Friday, August 10, 2012

SHABBAT: Using sound amplifiers on Shabbat

It is not permitted to use sound amplifiers on Shabbat. Some rabbis consider it a Biblical prohibition, and others a Rabbinical restriction.  This prohibition includes the usage of sound amplifiers, even if they were turned on or activated before shabbat.  Therefore, telephones, microphones and other devices that amplify or transmit sound are not allowed on Shabbat (Except, obviously, for a case of an emergency like giving birth, sickness, a security threat, etc.) 

What about hearing aids? Those small electronic apparatus that amplifies sound and are worn in  the ear to compensate for impaired hearing.

Some rabbis are opposed to its usage because they consider that they work following the same principle as sound amplifiers. (not by coincidence, the rabbis that forbid the use of hearing aids hold that amplifying sound is forbidden by Biblical, not by Rabbinical law). However, most rabbis in our day, Sephardim and Ashkenazim, authorize wearing hearing aids for those with impaired hearing.  Still, the device has to be activated before Shabbat and when it is removed from the ear before sleep,  it cannot be turned off, and during Shabbat the volume cannot be changed.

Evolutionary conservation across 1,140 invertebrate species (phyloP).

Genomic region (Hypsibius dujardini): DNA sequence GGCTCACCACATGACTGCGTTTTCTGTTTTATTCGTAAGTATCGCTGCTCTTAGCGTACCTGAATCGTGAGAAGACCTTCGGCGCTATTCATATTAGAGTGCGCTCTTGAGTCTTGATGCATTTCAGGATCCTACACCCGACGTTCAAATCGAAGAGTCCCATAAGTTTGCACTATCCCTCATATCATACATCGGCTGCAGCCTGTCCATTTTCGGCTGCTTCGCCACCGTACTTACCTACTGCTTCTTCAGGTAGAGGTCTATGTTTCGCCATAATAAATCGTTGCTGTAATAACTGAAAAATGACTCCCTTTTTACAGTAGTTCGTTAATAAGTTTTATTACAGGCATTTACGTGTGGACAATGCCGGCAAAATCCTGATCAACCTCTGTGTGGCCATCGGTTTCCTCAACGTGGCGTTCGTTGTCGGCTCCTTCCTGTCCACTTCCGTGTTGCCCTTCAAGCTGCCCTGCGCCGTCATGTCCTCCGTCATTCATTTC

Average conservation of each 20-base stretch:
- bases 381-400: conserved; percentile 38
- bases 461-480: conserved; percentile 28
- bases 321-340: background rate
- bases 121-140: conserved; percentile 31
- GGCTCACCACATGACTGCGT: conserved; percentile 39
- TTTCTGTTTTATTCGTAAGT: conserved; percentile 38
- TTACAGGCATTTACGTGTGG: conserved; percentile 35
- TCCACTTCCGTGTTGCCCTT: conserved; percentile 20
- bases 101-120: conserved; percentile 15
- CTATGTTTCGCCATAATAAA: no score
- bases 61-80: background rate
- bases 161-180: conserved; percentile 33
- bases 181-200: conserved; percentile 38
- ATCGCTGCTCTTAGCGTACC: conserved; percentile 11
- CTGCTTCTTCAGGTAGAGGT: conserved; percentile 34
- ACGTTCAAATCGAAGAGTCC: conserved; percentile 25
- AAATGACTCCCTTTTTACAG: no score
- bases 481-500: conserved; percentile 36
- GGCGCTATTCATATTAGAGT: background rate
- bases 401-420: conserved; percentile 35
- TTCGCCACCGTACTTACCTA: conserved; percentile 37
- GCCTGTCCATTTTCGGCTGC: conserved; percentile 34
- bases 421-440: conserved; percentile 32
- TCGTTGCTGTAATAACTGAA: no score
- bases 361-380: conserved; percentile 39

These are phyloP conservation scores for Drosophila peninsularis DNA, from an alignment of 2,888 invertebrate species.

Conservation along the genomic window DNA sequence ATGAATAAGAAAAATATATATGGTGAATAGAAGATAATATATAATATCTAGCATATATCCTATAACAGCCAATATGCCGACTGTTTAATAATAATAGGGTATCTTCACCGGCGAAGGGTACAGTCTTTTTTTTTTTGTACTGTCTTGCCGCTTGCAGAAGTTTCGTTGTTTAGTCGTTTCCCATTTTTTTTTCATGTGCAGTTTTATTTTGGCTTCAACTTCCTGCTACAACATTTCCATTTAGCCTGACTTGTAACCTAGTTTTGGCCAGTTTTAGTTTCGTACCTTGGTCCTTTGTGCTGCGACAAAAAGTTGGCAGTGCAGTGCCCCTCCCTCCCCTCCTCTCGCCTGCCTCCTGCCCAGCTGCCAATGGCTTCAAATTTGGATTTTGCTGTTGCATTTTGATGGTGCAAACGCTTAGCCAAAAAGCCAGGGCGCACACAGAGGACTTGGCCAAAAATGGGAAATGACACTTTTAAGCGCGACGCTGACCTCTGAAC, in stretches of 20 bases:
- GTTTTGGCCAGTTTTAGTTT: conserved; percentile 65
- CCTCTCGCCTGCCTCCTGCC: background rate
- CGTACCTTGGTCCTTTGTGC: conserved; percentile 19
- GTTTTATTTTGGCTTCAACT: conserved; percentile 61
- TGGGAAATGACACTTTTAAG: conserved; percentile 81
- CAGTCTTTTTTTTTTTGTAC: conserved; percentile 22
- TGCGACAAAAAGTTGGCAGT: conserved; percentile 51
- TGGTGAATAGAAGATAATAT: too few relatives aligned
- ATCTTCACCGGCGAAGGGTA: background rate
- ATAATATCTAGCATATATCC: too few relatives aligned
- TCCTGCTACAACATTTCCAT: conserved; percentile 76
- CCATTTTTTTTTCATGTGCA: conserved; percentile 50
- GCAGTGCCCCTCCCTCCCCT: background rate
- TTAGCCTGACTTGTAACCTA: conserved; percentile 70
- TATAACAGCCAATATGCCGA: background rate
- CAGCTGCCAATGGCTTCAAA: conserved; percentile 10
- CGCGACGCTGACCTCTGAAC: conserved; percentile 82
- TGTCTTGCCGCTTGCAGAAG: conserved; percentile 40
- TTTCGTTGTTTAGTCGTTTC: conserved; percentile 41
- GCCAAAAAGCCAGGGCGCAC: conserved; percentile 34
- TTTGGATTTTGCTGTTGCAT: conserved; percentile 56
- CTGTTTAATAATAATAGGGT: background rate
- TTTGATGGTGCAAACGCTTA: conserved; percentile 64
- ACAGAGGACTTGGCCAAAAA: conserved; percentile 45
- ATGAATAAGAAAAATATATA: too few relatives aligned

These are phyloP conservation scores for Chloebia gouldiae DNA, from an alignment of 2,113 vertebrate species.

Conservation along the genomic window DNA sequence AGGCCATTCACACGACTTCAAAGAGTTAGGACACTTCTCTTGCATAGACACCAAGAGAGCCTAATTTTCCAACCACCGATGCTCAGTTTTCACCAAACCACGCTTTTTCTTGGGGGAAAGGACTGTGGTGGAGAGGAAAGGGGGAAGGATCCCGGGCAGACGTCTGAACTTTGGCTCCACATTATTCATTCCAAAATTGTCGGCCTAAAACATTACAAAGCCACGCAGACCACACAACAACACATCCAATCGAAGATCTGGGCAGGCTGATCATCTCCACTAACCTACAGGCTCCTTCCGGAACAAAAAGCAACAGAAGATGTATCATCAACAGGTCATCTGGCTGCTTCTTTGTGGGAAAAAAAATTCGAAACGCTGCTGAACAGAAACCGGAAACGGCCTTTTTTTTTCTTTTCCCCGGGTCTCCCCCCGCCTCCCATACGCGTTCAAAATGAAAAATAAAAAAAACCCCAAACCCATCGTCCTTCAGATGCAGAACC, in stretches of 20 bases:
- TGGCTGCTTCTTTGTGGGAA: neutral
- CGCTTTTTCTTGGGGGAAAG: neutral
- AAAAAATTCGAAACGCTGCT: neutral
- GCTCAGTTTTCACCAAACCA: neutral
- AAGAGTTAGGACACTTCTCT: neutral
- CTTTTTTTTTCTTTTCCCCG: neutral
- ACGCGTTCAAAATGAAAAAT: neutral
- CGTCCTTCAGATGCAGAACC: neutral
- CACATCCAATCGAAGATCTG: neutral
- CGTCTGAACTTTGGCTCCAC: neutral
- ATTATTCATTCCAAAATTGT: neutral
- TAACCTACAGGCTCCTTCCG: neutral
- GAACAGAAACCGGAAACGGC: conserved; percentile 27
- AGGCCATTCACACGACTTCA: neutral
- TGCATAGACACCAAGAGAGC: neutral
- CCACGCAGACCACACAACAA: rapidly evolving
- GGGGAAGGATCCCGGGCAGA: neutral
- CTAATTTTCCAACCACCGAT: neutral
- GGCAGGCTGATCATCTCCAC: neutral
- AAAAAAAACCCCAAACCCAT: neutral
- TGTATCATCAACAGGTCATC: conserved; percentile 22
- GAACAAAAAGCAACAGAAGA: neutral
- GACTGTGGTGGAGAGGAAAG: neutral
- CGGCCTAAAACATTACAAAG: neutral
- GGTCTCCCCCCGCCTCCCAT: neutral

Modern rabbis understood that in the case of the hearing device the voice is not directed deliberately into the sound amplifier, as in the case of a telephone device or a microphone. The voice is naturally caught by the hearing device, and that type of action falls into the category of "gerama", which more or less means anindirect action ("an expected or unexpected forbidden result of a permitted action". falls under a different category, see for example this)

In this sense, the case of a hearing device is close to the case of an open intercom, activated before Shabbat. Still, most modern rabbis would not authorize the use of an intercom but  in the case of an individual suffering from hearing impairment, the rabbis have authorized the use of a hearing device following the above mentioned conditions. 

(Adapted from Penine Halakha, Rabbi Eliezer Melamed, Shabbat B, 16-18)

Shabbat Shalom!

Candle lighting in NYC:    7:41
Shabbat ends in NYC:     8:48 

from Prager Universtity